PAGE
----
A unique project that reworks India and Pakistan’s shared, often conflicting, history.
It’s based on a whole new history book for schools and it combines the narrative on the same historic events, as told by the different sides, printed side by side, for an understanding into each others view …
In a unique project, a group of young people place two versions of history taught in textbooks in India and Pakistan in order to introduce an alternative, neutral narrative to the students. Accounts of major events have diverged widely. The initial project was launched last year, and proved a huge success in schools in both India and Pakistan.
Now a new book by the same group, will look at prominent figures who are heroes in one country are villains in the other. Qasim Aslam co-founded The History Project with Ayyaz Ahmad.
Qasim: I was 14 when I met Indians for the first time. It was at a camp in the US; it’s called Seeds of Peace. Part of the camp is that you live with your proverbial enemies for three weeks. You’ve got Indians, Pakistanis, Israelis, Palestinians, and a bunch of other countries—kids from those countries are living together, playing sports together.
Part of our everyday routine was discussing history, as it’s been taught in textbooks. We thought it would be run of the mill stuff: we’ll go and we’ll tell them what our history says—India and Pakistan has a shared history, so it shouldn’t much of a big of a deal.
However, once we did sit down, and actually we brought our textbooks out, we realized that there are marked differences in our shared history.
BBC: What you mean is there’s marked difference in how history is viewed from either side of the border. The same events, described differently.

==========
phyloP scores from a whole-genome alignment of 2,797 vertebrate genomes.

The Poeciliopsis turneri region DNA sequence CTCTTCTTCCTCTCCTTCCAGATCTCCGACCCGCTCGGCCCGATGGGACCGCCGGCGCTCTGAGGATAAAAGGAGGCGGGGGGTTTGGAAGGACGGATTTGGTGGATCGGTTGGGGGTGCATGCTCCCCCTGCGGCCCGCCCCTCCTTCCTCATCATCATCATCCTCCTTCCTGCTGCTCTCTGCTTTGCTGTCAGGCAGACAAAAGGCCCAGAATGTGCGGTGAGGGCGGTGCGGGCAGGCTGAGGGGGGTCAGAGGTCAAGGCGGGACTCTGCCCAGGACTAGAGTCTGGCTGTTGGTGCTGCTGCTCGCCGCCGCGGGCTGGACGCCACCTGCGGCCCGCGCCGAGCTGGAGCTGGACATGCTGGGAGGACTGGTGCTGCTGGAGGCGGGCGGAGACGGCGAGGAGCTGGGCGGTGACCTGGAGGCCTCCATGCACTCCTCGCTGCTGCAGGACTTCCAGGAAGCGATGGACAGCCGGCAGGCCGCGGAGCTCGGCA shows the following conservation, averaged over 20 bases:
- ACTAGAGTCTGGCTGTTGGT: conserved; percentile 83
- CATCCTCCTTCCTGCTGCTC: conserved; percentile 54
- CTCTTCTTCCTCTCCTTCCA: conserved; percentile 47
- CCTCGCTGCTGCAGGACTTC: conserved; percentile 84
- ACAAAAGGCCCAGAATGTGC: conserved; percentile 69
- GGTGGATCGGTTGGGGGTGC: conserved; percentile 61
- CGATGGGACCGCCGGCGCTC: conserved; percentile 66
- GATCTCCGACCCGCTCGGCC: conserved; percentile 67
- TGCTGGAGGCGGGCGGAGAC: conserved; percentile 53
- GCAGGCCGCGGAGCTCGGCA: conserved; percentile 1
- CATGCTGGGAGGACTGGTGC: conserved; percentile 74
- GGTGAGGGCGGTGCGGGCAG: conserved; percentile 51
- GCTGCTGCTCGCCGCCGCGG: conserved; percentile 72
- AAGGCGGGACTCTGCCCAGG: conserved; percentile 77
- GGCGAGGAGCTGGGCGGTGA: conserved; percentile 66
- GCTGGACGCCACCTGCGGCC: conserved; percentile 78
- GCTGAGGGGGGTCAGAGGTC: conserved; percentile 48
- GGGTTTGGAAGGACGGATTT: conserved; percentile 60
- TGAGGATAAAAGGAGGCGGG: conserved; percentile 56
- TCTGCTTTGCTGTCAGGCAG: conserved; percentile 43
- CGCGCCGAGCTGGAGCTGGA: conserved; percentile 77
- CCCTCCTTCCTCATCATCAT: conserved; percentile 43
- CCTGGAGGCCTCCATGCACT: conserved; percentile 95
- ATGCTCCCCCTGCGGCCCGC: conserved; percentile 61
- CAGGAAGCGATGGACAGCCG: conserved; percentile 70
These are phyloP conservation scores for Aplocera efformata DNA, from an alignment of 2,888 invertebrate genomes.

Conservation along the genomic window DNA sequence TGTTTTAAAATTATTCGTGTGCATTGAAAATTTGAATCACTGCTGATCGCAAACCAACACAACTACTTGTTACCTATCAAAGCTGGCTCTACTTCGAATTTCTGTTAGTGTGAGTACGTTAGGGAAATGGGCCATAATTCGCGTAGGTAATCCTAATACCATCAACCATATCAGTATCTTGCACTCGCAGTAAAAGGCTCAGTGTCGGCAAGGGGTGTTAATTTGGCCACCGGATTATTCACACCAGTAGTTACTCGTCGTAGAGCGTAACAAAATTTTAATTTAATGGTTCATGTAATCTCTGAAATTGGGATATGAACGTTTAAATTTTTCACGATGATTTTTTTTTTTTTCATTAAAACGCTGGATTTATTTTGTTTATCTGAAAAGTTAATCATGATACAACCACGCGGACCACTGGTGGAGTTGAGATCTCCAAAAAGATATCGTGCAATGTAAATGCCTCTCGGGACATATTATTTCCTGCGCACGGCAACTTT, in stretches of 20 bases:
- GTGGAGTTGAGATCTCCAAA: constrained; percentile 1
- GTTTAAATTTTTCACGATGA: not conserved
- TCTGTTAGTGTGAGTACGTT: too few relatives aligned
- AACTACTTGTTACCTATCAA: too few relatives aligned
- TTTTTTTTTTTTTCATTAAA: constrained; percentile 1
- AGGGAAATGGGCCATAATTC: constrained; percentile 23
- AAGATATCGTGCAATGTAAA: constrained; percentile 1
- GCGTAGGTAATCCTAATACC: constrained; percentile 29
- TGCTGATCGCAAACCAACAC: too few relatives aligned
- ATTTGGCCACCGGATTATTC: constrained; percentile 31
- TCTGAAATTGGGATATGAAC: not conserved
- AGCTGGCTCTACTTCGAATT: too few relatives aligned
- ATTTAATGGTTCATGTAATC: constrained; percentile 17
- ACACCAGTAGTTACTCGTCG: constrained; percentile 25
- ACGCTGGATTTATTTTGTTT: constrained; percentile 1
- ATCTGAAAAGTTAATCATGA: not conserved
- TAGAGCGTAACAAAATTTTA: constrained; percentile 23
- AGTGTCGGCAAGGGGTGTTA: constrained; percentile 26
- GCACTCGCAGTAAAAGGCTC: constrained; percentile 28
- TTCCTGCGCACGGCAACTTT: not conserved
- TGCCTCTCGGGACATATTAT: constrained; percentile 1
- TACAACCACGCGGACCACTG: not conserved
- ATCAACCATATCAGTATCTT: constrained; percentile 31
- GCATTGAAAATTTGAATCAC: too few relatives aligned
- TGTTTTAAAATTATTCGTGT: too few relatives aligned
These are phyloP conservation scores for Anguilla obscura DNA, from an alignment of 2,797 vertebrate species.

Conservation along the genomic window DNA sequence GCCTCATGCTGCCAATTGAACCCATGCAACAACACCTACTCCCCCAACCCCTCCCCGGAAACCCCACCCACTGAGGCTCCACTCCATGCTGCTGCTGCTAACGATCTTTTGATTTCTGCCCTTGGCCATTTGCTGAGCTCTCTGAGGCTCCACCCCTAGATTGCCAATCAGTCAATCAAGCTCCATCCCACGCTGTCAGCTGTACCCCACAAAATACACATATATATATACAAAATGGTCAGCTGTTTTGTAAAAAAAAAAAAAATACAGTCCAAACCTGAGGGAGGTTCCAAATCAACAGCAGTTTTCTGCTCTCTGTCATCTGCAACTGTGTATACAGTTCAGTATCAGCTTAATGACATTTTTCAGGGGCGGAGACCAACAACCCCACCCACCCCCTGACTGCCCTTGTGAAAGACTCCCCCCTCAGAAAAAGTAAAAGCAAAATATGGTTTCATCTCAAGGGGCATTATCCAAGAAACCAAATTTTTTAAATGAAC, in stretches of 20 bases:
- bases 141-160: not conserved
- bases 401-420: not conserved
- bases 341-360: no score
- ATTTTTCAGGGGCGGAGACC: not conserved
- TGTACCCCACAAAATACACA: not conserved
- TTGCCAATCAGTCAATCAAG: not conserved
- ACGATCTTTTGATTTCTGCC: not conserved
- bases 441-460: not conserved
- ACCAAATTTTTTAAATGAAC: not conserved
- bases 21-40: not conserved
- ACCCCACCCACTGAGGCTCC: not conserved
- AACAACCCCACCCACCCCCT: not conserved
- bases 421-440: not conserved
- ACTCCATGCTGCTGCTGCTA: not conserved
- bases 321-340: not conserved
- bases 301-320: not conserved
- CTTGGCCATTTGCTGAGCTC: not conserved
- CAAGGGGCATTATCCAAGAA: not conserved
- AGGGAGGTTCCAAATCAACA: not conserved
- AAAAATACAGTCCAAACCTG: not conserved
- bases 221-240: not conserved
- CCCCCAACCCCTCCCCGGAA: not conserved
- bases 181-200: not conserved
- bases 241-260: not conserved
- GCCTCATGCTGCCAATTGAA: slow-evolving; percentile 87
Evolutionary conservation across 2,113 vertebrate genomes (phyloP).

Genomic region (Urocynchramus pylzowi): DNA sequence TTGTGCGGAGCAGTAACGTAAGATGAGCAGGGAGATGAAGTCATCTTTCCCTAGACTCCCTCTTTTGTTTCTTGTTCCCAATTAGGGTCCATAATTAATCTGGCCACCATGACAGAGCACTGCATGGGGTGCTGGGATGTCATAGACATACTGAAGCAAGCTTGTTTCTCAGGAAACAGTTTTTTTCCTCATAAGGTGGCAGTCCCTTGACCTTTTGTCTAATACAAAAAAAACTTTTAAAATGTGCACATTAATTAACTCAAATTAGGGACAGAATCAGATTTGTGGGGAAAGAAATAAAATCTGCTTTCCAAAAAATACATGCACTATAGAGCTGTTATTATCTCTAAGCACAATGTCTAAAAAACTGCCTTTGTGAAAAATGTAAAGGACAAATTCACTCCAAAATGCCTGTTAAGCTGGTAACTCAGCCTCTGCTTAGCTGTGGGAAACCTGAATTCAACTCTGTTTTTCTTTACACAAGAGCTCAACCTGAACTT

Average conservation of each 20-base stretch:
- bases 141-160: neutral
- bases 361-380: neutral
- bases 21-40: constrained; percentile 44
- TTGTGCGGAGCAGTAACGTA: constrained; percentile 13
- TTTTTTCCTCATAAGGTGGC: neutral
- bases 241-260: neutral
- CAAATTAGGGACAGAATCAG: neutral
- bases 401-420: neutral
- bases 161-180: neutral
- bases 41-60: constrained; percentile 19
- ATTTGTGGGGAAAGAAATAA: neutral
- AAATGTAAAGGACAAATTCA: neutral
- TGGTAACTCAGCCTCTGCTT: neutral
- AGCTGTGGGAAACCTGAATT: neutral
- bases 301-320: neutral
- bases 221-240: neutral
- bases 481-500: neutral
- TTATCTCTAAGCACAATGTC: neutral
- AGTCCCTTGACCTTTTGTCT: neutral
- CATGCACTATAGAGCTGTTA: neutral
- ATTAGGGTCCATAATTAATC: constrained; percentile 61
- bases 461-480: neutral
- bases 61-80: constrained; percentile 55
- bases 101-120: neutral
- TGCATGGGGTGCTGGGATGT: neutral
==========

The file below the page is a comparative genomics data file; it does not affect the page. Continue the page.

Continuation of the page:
Qasim: True, absolutely. How we describe it is history is not a set of facts. History is a narrative. And it should be taught as a narrative. This is what we discovered in the textbooks: that both sides had constructed very, very different narratives to be taught to their students. And in turn, that effects their students’ overall ideology towards how they view their neighbors, how they view themselves.
BBC: So have you got some examples?
Qasim: To give you a few examples: in the Partition of Bengal in 1905, once the province was divided by you guys–
BBC: The British.
The British. Once the province was divided, in the Indian history textbooks, you’ll find it was the policy of divide and rule by the British. The British wanted there to be a divide between the two communities so that they are busy fighting among themselves, as opposed to actually being one nation as they are.
BBC: It was the divide and rule idea of the colonialists, wasn’t it?
Qasim: That is what the Indian history textbooks said. On the Pakistani side of things, we have Muslims rejoicing, because for the first time, in one half of the divided Bengal, Muslims all of a sudden had a majority. And the Pakistani history textbooks say that the Indians, since they didn’t want to give Muslims jobs, or equal rights, that’s why Muslims were rejoicing.